Amanda Hearst And Hassan Pierre Are Redefining Luxury And We’re All For It
Maison de Mode = when luxe + ethics have a chic baby.
Let’s be honest. “Ethical” and “luxury” are not exactly the most synonymous terms. Actually, up until Amanda Hearst and Hassan Pierre’s vision along with connoisseurs behind the labels that they carry on their site, the two have been mutually exclusive.
For one, wearing animal skins is directly correlated to luxury. Leather, cashmere, silk, wool, and (of course) fur are the *fabrics* that reek of money and affluence. They are status symbols, the kinds of possessions you work hard to buy and even harder to show off to prove you’ve made it – you’re successful.
As much as we all like to cling to this idea that sheep are happily shaved for their wool and the only leather we buy comes from cattle leftover form the beef industry and other comforting pretenses, there is no luxury in reducing the lives of animals to a sartorial statement. It’s not just cruel, it’s completely unnecessary.
And what about the environment and our long-suffering planet? What about sustainability? What about fair labor practices? These are all other ethical issues tantamount to the animal cruelty issue and Maison de Mode is the go-to online boutique if you’re looking to strategically add mindfully-made RTW pieces and fine jewelry to your closet.
There’s no other place online where you’ll find a curation of labels who put as much effort into the social responsibility of their brand as they put into the designing of their collections. We’re talking pieces made from reclaimed materials and luxe organic fabrics, by artisans and companies who exclusively manufacture their garments under fair wages and safe working conditions. Another gearbox thing is that there is a wide selection of made-in-America designs. This is a one-stop shop, the ultimate destination for high-end fashion pieces designed with ethics and aesthetics shoulder-to-shoulder.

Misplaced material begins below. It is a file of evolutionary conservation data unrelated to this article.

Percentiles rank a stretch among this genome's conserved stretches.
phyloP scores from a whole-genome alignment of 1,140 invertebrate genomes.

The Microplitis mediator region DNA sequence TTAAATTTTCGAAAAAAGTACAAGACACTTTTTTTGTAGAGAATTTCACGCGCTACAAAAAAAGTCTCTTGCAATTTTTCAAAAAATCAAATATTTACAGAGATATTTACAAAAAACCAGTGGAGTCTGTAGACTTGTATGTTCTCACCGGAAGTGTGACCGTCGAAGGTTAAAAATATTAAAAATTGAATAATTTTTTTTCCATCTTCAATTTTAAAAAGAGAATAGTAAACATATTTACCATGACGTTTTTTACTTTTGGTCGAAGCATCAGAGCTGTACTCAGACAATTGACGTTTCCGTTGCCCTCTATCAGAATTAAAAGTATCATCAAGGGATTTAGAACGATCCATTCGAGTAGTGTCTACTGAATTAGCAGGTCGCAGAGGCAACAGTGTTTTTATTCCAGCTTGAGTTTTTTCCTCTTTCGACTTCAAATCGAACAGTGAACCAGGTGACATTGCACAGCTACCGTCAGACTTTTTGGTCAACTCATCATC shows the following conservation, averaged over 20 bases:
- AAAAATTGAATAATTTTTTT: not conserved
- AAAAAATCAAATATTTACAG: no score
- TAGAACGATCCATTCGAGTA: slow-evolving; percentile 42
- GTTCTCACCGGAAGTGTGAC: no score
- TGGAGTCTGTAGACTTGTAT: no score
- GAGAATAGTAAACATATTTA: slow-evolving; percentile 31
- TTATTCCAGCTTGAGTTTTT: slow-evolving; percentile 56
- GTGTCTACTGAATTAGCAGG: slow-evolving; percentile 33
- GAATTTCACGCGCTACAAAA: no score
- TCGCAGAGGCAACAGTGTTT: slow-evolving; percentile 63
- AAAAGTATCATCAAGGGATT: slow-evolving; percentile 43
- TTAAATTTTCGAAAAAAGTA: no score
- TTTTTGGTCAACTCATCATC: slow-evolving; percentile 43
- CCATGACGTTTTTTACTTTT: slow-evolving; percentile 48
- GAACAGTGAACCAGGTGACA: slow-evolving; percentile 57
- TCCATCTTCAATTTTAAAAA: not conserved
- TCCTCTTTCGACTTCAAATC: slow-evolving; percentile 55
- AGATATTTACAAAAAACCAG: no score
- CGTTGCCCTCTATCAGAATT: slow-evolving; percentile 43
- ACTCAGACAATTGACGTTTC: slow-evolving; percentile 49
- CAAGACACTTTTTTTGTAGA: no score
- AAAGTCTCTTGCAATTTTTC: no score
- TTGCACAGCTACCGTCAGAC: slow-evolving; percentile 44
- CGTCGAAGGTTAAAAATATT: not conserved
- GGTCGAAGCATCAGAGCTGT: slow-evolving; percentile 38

Fair warning: there are pieces that are “made with by-products from animals raised humanely,” which to us, is to be taken with a huge grain of salt: sure, the animals have been raised humanely, but there is no way to shave or skin the animals that have been raised humanely. But keep reading. We get into that and so much more with Amanda and Hassan.
Hassan on how they determine what’s ethical and what’s not.
“We look at ‘ethical fashion’ as an umbrella term used to cover a wide range of fashion that has a positive and innovative environmental and/or social impact. Products that are recycled, organic, artisanal, vegan, fair trade or charitable all are considered ethical fashion. We decided to come up with a set of icons which would easily allow consumers to identify the ethical footprint of each product. Those icons represent the most important set of standards that define ethical fashion in our eyes.”
Hassan’s frustrations with the industry
“For me, the lack of innovation on the business side of fashion is what drives me mad. The fashion industry is so innovative and forward thinking in the creative, yet so archaic in the execution of the industry. We are at a really interesting tipping point in the fashion industry. There’s so much confusion, yet it’s still quite exciting. The old rules do not apply anymore; consumers have changed their habits and, with that, the industry has been forced to shift. You read so many horror stories about the industry in its current state today, but at the same time you have some huge success stories coming out from the new players in the industry. Technology has played a huge part in this and those businesses that are changing with the disruption are profiting from it at the same time.”
On how clothing is more than a personal choice